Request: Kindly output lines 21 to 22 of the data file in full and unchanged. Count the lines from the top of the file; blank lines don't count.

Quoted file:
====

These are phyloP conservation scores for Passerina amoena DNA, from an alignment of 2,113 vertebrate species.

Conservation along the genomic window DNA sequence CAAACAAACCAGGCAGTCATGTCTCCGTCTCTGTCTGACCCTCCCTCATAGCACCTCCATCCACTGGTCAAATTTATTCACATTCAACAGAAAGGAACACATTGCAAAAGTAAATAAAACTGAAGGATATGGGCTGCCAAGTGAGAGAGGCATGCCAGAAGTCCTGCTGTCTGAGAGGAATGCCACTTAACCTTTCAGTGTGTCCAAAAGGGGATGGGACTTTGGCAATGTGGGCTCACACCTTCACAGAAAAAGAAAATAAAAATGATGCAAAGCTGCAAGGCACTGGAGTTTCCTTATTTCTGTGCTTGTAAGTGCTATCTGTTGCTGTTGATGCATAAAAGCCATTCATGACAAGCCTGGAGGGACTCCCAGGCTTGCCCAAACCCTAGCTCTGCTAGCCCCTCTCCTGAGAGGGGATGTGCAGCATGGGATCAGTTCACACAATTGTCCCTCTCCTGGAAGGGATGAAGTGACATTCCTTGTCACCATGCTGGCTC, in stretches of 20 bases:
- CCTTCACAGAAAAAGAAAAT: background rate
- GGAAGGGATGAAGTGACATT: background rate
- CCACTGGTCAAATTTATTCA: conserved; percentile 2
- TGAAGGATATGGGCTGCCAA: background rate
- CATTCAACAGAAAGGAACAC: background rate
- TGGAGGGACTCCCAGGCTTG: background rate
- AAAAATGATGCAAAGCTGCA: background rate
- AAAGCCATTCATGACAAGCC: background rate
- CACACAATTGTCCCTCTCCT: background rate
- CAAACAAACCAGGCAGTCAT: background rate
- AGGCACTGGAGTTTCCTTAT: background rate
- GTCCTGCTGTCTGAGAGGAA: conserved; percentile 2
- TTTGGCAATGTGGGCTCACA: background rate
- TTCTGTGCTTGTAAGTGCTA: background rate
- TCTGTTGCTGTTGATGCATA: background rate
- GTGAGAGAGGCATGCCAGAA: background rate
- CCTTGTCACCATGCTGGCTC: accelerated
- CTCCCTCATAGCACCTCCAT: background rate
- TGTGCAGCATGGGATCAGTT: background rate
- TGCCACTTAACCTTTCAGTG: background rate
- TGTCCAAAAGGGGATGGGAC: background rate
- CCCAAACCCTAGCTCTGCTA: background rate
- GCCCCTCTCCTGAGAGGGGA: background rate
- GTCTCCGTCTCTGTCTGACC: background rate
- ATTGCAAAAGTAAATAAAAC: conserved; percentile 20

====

- TGTGCAGCATGGGATCAGTT: background rate
- TGCCACTTAACCTTTCAGTG: background rate